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May 18th 2009 print

David Flint

President Obama: “No we can’t.”

The retention of military commission trials at Guantanamo Bay shows how unrealistic much of the Democrat campaign was. George W Bush and John Howard are vindicated.

President Obama’s decision to retain Guantanamo Bay and trial by military commissions is a vindication of the stand taken by both George W Bush and John Howard.

It shows that those who were so vociferous about David Hicks’ trial were wrong. In fact Hicks would have been better advised not to have so long opposed a military commission trial, but instead to have negotiated a plea bargain from the beginning. He would have been home sooner, and could have challenged any incarceration. 

It is true that a military commission trial does not duplicate the American domestic criminal justice system, but this does not mean it is unfair. To the American public, the criminal justice system seems today to be less about justice and more about technicalities, and excusing behaviour by the sane on sociological and psychological grounds. As in Australia, the pendulum has swung too far in over protecting the accused. 

The result is a serious decline in the quality of life in our cities, and a crisis in confidence in the ability of the state to perform its fundamental duty – the provision of law and order. 

But even if this is the way to run the criminal justice system, it is surely no way to run a war.  

The danger in extending the current indulgence of the accused to the conduct of war was well demonstrated under the Clinton administration. 

Even after the bombing of the World Trade Center in 1993, and subsequent terrorist outrages elsewhere, President Clinton allowed Bin Laden to escape from Khartoum without his plane being intercepted.  This was because FBI legal advice indicated that crucial evidence could not be used in a US criminal court. 

Bin Laden was thus able to continue with impunity, culminating in the horror of 9/11. Understandably, President Clinton is said to consider this his greatest mistake.

The argument that the Guantanamo accused should be tried in a domestic US court would mean most if not all of the evidence against them would be disallowed under an exclusionary rule created in recent decades by the Supreme Court. This provides that any evidence secured in breach of the Bill of Rights is not admissible – the argument is a jury would be easily prejudiced by such evidence.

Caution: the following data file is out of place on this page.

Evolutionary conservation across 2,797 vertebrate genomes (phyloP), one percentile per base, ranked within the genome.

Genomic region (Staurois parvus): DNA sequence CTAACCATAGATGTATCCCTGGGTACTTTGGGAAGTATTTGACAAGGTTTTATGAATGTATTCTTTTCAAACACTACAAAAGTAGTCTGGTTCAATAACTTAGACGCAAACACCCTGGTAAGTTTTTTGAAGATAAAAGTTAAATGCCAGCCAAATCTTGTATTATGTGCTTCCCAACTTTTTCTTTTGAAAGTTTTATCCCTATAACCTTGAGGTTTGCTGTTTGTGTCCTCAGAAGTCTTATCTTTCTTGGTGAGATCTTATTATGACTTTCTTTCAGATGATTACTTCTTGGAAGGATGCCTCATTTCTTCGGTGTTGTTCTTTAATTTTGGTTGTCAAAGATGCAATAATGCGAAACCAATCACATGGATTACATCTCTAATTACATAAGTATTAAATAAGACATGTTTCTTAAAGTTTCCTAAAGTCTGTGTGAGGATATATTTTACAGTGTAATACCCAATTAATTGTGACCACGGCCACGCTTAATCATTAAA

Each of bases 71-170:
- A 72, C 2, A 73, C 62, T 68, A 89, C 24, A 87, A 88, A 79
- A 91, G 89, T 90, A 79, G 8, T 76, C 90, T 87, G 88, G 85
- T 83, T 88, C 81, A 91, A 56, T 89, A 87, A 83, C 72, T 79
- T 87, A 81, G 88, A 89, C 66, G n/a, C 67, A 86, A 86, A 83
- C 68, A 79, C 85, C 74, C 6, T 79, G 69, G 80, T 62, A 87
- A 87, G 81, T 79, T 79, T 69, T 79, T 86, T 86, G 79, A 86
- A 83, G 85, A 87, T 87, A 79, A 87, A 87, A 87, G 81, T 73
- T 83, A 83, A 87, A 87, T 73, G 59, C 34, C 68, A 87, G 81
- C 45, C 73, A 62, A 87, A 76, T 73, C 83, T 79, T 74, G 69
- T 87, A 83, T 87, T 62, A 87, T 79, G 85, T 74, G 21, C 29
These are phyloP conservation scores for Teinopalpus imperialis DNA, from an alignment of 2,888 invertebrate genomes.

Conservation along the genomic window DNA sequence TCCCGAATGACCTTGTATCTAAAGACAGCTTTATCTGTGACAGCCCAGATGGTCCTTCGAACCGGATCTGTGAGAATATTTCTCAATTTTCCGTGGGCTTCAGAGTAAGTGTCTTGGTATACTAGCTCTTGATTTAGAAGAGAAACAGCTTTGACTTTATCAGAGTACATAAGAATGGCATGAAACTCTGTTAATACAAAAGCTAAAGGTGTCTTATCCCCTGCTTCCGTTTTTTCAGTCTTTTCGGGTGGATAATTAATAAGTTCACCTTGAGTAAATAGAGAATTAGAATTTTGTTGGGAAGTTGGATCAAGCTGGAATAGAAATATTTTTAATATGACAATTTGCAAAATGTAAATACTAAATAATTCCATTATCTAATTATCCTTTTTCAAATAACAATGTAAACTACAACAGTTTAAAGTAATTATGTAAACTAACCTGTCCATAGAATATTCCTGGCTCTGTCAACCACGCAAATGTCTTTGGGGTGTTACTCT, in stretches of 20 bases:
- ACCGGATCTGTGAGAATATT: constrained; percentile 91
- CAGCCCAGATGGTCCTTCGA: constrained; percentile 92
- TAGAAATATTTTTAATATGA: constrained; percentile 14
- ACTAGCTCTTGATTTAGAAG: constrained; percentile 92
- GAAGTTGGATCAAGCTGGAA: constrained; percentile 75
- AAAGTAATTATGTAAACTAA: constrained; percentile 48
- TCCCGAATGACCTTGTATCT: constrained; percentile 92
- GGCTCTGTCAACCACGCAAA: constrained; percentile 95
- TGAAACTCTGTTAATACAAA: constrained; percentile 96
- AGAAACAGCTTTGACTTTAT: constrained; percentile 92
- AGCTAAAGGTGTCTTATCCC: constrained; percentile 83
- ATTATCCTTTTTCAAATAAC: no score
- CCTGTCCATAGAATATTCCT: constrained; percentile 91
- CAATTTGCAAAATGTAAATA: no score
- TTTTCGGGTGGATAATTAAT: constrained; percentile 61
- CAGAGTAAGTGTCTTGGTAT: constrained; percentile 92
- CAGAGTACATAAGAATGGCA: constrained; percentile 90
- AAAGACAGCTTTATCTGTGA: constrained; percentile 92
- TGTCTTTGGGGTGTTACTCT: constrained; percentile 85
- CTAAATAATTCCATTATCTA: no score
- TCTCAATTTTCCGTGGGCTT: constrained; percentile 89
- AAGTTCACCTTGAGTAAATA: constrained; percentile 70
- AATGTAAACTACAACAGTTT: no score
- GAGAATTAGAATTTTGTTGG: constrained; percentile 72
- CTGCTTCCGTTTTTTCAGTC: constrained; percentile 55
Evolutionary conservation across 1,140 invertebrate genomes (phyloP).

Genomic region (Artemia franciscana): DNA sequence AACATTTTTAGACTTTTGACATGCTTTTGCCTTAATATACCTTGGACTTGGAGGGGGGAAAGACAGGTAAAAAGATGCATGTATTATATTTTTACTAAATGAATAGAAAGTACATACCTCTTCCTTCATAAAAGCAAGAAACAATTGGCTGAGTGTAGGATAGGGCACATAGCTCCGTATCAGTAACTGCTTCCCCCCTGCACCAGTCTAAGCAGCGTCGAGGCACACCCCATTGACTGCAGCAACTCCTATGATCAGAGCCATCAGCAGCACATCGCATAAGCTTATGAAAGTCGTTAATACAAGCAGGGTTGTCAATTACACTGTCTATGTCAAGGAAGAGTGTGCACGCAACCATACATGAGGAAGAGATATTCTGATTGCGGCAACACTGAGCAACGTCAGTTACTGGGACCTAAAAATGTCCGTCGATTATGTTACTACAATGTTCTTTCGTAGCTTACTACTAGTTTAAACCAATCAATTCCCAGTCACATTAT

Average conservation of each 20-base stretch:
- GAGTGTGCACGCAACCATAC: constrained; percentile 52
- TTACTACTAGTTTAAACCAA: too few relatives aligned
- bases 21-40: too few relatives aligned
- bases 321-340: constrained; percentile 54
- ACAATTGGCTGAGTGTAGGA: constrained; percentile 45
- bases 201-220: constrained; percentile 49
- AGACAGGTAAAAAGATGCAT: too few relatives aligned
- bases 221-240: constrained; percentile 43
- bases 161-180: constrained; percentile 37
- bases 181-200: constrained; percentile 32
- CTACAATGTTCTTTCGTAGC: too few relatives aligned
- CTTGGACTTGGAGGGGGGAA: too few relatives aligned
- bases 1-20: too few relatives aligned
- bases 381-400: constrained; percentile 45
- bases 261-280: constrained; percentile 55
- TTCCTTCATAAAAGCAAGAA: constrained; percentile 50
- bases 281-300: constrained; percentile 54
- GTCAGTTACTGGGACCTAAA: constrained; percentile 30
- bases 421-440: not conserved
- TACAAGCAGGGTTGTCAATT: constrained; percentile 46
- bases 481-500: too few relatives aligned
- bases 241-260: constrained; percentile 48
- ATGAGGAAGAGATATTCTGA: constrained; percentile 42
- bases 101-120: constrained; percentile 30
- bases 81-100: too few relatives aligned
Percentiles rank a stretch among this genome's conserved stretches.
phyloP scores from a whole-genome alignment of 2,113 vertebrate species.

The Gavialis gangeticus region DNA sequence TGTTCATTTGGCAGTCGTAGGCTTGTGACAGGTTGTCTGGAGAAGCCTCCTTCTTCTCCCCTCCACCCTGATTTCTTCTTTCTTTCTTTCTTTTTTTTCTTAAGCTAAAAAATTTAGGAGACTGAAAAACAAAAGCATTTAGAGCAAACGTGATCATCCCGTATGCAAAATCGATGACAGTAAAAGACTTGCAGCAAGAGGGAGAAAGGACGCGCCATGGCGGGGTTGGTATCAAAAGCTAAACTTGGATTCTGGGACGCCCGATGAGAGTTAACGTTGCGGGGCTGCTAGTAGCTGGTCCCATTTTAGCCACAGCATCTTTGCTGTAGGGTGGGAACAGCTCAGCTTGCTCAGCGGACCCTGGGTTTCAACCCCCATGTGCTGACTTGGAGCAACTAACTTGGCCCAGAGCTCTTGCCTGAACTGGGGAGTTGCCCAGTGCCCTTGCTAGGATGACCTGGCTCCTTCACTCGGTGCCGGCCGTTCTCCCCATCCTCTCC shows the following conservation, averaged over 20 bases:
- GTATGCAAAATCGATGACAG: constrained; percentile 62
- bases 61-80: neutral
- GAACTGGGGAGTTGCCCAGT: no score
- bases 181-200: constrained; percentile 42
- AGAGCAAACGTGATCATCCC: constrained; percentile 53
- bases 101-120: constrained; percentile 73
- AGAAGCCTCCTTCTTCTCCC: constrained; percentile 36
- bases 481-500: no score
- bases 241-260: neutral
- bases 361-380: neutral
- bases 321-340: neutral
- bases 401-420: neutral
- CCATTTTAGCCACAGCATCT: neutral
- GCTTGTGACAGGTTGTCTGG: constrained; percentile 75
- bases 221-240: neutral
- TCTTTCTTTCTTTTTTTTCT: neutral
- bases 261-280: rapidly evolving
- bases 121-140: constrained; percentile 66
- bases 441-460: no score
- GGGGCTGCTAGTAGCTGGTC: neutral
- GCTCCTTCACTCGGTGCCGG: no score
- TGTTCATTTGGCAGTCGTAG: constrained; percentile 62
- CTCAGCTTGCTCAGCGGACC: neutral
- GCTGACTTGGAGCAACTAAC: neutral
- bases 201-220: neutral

This does not of course mean that any excluded evidence is worthless, or it would not be admitted in the courts of other countries.

But it is hardly realistic that the US Bill of Rights, as reinterpreted by the most liberal judges, should apply to war trials.

In such a trial the accused will still be able to challenge any evidence – for example that an admission was obtained under torture. The presiding officer will weigh this, and consider any evidence tendered which suggests impropriety in evidence gathering.  Moreover, his decision can be changed by a panel.  

President Obama says Congress will be asked to change the law to make such evidence inadmissible. That would be a mistake. The Commission should be allowed to hear all evidence, as judges in France and Indonesia can. He or she will weigh it against allegations that it was made under torture. What is torture and what is no more than robust questioning in borderline cases is a matter of degree. Setting down an exclusionary rule will be a boon to the defence bar, and further delay the final resolution of these matters. The Commission should be able to consider everything.

This is after all military justice, the sort of justice we and our allies dispensed during and after the Second World War. The presumption of innocence and the need for proof beyond reasonable doubt will still prevail. The accused after all will be legally represented.  Any decision will not be final.

There is one other possible safeguard. After any military commission trial, an accused could go to the US Supreme Court and argue that the trial was conducted in breach of the relevant Geneva Convention the guarantees recognized as indispensable by civilized peoples did not  apply.  It appears still open to the Court to rule this way.

We should not forget one other thing. These trials will be conducted by officers from the army of our close ally, the most powerful country in the world, and a country which has shown itself to be remarkably benign and forgiving to its former enemies.